Reid Bassinger, SIOR and principal at Lee & Associates’ Dallas office, notes that industrial developers are paying much more attention today than in years past to the office portions of their projects. They aren’t so much increasing the amount of office space as they are investing in its ambiance and physical appeal.

“Developers are taking more pride in their office finish-outs and in fostering the type of environment new hires are looking for,” he says. “It’s not uncommon today to see $85 per square foot for office space, whereas three years ago it was probably closer to $60 per square foot, though some of that is due to construction pricing.”

Bassinger points to features such as creative workspaces, break rooms, training rooms and call booths as manifestations the evolution of office space within industrial settings. But perhaps the most critical and ubiquitous feature within new distribution facilities is lounges for truck drivers, a segment of the industrial labor market that is particularly undersupplied.

“Even though they aren’t employees, truck drivers are a big part of the operation and industrial users want to keep them happy,” says Bassinger. “Keeping drivers on the payroll is a challenge, but distributors don’t want to skimp on hiring the right people for that job, because if you’re late in your fulfillment, you can easily lose your customer.“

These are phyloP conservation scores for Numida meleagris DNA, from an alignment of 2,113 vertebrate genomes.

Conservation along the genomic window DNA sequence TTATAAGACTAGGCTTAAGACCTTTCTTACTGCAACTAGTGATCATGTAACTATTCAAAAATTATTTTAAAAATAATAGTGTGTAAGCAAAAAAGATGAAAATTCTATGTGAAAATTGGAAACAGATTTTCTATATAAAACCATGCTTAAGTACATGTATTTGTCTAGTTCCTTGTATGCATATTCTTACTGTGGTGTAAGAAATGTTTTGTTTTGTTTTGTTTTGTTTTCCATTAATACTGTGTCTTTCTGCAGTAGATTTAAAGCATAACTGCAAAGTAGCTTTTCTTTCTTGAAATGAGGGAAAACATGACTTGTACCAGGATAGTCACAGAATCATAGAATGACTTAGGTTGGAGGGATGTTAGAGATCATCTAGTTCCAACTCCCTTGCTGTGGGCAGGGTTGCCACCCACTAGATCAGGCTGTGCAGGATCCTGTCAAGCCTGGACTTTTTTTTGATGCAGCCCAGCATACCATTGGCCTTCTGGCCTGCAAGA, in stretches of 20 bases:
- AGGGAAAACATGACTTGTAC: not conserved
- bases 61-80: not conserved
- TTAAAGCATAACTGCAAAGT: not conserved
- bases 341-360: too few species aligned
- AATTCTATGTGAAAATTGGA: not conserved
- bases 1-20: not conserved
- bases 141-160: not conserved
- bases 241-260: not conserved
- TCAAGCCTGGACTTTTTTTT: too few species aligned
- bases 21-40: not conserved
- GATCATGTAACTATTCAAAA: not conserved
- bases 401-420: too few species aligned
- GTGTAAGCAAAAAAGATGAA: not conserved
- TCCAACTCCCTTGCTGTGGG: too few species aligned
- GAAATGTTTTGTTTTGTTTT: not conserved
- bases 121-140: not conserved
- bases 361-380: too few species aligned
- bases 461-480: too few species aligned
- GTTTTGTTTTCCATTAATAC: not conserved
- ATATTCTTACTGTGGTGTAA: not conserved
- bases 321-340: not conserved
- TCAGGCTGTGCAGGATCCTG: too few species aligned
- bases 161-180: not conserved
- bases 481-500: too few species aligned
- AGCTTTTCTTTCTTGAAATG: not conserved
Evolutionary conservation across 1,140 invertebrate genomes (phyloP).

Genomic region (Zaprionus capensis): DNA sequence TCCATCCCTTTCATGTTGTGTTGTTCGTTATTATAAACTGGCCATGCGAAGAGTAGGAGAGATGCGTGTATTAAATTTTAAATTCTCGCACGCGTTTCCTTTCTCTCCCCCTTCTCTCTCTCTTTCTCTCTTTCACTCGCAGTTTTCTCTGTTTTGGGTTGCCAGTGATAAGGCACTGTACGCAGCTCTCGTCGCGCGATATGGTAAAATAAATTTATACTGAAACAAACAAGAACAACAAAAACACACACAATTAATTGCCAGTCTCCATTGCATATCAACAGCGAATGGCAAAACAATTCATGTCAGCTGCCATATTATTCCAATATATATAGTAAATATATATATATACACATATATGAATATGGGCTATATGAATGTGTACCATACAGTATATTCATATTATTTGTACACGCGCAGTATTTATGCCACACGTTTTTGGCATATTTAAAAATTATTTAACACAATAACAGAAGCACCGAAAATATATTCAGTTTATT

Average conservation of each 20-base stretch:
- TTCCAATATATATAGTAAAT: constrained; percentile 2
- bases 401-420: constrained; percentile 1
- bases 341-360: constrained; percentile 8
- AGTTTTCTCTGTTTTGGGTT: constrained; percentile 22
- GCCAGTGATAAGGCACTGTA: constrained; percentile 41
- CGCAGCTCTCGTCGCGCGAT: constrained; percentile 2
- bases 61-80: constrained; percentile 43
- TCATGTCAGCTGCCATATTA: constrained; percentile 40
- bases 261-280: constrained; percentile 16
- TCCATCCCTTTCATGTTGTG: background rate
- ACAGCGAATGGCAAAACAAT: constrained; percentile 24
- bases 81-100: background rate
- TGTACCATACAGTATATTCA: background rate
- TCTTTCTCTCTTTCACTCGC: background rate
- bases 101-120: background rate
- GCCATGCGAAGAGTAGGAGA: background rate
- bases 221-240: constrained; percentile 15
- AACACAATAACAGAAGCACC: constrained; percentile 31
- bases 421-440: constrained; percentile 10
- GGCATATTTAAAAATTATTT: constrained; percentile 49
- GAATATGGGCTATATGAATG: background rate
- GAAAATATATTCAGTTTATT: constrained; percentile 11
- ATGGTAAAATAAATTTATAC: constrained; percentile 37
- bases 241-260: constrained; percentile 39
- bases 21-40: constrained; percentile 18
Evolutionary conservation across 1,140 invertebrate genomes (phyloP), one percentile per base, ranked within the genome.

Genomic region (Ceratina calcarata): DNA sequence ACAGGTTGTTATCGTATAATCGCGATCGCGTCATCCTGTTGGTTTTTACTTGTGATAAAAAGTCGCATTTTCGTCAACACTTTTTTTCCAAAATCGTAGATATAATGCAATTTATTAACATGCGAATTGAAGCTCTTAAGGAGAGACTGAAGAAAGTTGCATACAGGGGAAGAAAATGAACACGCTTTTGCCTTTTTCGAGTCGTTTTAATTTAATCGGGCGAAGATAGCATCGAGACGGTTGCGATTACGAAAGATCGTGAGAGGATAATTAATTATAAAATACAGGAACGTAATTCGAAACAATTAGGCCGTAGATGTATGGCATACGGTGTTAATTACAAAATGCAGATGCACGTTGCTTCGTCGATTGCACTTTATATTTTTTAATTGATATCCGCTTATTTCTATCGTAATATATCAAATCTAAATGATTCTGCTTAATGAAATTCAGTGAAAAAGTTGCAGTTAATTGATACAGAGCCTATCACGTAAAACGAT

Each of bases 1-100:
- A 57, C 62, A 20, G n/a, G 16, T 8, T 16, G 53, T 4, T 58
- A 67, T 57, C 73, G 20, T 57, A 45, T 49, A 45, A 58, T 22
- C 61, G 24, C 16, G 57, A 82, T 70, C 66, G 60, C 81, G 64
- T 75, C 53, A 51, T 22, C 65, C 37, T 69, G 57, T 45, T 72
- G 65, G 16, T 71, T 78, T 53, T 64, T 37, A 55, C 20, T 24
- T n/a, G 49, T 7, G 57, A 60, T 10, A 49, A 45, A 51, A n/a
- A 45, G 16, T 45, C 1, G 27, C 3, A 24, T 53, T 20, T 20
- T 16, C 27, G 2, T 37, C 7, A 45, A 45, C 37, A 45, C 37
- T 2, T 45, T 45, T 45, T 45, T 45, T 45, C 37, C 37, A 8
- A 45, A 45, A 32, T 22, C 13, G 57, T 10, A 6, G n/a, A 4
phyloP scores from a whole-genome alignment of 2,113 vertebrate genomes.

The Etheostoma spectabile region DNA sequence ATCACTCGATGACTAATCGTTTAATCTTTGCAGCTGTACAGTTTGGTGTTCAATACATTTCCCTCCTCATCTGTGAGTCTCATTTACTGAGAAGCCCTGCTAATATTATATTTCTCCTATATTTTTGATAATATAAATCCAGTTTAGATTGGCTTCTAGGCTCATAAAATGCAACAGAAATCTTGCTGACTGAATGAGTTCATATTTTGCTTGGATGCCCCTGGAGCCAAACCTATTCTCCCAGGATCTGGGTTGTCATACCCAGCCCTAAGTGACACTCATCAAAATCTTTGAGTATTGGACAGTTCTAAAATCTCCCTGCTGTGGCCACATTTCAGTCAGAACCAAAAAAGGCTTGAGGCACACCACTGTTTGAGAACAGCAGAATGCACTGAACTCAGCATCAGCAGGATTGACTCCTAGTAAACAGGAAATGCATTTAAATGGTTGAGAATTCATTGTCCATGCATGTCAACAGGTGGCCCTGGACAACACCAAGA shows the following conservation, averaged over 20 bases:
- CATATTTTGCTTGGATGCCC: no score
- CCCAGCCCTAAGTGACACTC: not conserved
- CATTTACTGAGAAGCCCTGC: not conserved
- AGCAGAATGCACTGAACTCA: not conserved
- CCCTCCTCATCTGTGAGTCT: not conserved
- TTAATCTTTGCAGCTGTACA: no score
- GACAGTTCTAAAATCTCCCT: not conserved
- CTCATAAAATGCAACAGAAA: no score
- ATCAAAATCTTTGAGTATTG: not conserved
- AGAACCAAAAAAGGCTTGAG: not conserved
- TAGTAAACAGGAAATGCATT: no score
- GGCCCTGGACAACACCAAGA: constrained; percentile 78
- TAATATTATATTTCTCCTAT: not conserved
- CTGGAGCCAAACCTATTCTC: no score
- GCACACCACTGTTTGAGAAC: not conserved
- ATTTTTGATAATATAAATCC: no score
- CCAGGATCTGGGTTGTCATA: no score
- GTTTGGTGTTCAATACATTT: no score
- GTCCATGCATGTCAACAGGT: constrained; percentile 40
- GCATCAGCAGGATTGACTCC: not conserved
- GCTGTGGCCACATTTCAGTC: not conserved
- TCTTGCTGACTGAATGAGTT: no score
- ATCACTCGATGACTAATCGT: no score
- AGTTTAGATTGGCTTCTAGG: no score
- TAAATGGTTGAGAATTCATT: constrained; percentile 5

A 2018 study published by The Washington Post, which sourced data from the American Truckers Association, found American e-commerce firms collectively need about 50,000 more truck drivers to keep pace with demand for delivery and distribution services.

The study noted that the shortage of drivers, combined with a payscale that is still catching up to the natural rate of inflation and industry averages for comparable positions, is forcing distribution users to pay these workers more. While this expense is borne by drivers’ employers in theory, in practice the additional expense is passed on to users, adding to the cost of fulfillment and delivery to the consume and the overall operating cost.   

As such, industrial developers are keeping the happiness of these workers in mind when designing spaces for them. These lounges can include indoor features like fitness centers, break rooms with coffee and locker rooms with showers, as well as outdoor amenities like designated smoking and picnic areas.

“We are definitely seeing a greater focus on the environment and the build-out of the space for employees,” says Robert Clay, owner of Houston-based Clay Development & Construction Inc. “A lot more industrial users that want to own their own facilities have come into the market during this cycle, and these firms are especially concerned with creating the right environment for their labor force.”

Robert Clay, Clay Development

Clay Development recently broke ground on Pederson Distribution Center I, a 622,000-square-foot project in the western Houston suburb of Katy, which will be marketed to both e-commerce and logistics users seeking distribution space. The site is expandable by up to 1 million square feet and could include as many as 256 employee parking spots and 170 trailer parking spots. Completion is slated for August.